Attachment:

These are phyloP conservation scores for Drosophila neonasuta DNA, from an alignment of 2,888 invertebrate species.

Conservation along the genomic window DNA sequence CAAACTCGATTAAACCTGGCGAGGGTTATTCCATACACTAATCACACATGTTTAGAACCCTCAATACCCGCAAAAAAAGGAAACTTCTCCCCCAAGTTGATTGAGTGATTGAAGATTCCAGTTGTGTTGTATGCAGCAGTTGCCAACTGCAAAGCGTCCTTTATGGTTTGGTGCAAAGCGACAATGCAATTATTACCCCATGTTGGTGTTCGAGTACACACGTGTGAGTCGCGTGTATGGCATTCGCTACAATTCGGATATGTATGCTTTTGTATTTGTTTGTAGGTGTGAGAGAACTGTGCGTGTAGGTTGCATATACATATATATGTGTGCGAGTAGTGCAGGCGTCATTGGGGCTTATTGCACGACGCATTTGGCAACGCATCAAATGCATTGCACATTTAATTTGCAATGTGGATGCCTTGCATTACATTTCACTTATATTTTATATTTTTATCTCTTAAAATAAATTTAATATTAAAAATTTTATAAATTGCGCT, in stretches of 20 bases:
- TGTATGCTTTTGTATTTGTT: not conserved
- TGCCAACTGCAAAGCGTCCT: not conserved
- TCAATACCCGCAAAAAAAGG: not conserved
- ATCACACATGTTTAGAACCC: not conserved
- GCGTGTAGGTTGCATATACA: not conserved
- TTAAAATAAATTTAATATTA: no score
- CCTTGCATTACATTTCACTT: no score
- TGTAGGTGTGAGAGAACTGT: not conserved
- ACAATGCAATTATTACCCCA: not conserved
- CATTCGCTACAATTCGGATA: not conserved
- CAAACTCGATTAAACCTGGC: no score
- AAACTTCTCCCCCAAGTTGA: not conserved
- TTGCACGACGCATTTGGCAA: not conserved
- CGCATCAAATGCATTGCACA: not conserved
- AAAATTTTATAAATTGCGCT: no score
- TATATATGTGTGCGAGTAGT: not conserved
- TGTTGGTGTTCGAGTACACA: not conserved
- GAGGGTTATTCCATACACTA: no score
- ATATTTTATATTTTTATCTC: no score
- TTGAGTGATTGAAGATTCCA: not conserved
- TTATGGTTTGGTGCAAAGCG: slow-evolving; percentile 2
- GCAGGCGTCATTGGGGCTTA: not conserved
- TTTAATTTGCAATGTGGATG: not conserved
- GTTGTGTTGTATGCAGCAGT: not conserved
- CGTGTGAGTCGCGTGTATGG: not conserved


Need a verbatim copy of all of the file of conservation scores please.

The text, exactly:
These are phyloP conservation scores for Drosophila neonasuta DNA, from an alignment of 2,888 invertebrate species.

Conservation along the genomic window DNA sequence CAAACTCGATTAAACCTGGCGAGGGTTATTCCATACACTAATCACACATGTTTAGAACCCTCAATACCCGCAAAAAAAGGAAACTTCTCCCCCAAGTTGATTGAGTGATTGAAGATTCCAGTTGTGTTGTATGCAGCAGTTGCCAACTGCAAAGCGTCCTTTATGGTTTGGTGCAAAGCGACAATGCAATTATTACCCCATGTTGGTGTTCGAGTACACACGTGTGAGTCGCGTGTATGGCATTCGCTACAATTCGGATATGTATGCTTTTGTATTTGTTTGTAGGTGTGAGAGAACTGTGCGTGTAGGTTGCATATACATATATATGTGTGCGAGTAGTGCAGGCGTCATTGGGGCTTATTGCACGACGCATTTGGCAACGCATCAAATGCATTGCACATTTAATTTGCAATGTGGATGCCTTGCATTACATTTCACTTATATTTTATATTTTTATCTCTTAAAATAAATTTAATATTAAAAATTTTATAAATTGCGCT, in stretches of 20 bases:
- TGTATGCTTTTGTATTTGTT: not conserved
- TGCCAACTGCAAAGCGTCCT: not conserved
- TCAATACCCGCAAAAAAAGG: not conserved
- ATCACACATGTTTAGAACCC: not conserved
- GCGTGTAGGTTGCATATACA: not conserved
- TTAAAATAAATTTAATATTA: no score
- CCTTGCATTACATTTCACTT: no score
- TGTAGGTGTGAGAGAACTGT: not conserved
- ACAATGCAATTATTACCCCA: not conserved
- CATTCGCTACAATTCGGATA: not conserved
- CAAACTCGATTAAACCTGGC: no score
- AAACTTCTCCCCCAAGTTGA: not conserved
- TTGCACGACGCATTTGGCAA: not conserved
- CGCATCAAATGCATTGCACA: not conserved
- AAAATTTTATAAATTGCGCT: no score
- TATATATGTGTGCGAGTAGT: not conserved
- TGTTGGTGTTCGAGTACACA: not conserved
- GAGGGTTATTCCATACACTA: no score
- ATATTTTATATTTTTATCTC: no score
- TTGAGTGATTGAAGATTCCA: not conserved
- TTATGGTTTGGTGCAAAGCG: slow-evolving; percentile 2
- GCAGGCGTCATTGGGGCTTA: not conserved
- TTTAATTTGCAATGTGGATG: not conserved
- GTTGTGTTGTATGCAGCAGT: not conserved
- CGTGTGAGTCGCGTGTATGG: not conserved